• Create BookmarkCreate Bookmark
  • Create Note or TagCreate Note or Tag
  • PrintPrint

What is DHTML?

While JavaScript is one piece of the client-side scripting puzzle, it can't really do much on its own without the ability to work with HTML elements on the page. Dynamic HTML (DHTML) evolved from one of the original capabilities of JavaScript—the ability to swap images on the page in response to an event. With successive browser releases, both Netscape and (primarily) Microsoft expanded the ability of JavaScript to dynamically add or alter HTML on a page. Now, it's common to see pages with custom drop-down and pop-up menus, content that is shown or hidden based on a mouse click, and other graphical niceties that were never dreamt of by the originators of the Web.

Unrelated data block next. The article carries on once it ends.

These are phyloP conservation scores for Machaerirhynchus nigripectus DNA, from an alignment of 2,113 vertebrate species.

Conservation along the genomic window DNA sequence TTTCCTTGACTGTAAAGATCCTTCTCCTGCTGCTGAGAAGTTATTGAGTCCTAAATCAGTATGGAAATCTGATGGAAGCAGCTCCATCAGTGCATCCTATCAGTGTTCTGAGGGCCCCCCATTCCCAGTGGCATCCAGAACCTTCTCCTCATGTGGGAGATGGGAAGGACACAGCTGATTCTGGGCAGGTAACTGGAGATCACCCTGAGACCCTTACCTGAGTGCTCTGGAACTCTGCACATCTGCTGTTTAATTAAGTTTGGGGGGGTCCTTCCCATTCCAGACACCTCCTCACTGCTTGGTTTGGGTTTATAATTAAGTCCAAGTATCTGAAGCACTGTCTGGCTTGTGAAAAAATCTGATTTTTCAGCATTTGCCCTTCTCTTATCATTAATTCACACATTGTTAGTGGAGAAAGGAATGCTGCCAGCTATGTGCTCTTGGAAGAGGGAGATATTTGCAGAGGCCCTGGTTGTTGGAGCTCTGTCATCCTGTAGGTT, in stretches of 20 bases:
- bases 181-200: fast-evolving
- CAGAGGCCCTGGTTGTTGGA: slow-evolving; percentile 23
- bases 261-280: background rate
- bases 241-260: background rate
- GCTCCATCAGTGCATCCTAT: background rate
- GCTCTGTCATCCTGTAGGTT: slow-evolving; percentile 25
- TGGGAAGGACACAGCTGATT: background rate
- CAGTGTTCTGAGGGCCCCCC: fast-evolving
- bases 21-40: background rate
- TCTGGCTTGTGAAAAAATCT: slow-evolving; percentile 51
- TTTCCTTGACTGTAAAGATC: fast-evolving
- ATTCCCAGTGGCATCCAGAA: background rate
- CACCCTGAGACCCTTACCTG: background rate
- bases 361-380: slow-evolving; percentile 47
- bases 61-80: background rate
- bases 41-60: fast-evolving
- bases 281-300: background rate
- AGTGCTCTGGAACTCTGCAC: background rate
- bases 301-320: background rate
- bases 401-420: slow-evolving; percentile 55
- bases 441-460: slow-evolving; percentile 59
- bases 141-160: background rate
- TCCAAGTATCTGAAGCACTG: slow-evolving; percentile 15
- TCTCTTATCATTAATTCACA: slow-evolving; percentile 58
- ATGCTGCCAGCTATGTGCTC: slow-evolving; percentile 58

DHTML uses something called the Document Object Model (DOM) as a way of accessing the elements on a page. In the DOM, individual elements on the page (such as form items, images, tables, and more) are defined as objects—self-contained units that provide their own attributes (such as the source of an image, or the height and width of an element) as well as methods (subroutines that can be called from JavaScript to perform a function, such as submitting a form). DOM objects are organized in a tree structure, with the root of the tree being the all-encompassing <head> element and the other elements accessed as children of their parent element, as shown in Figure 14.1.


PREVIEW

                                                                          

Not a subscriber?

Start A Free Trial


  
  • Creative Edge
  • Create BookmarkCreate Bookmark
  • Create Note or TagCreate Note or Tag
  • PrintPrint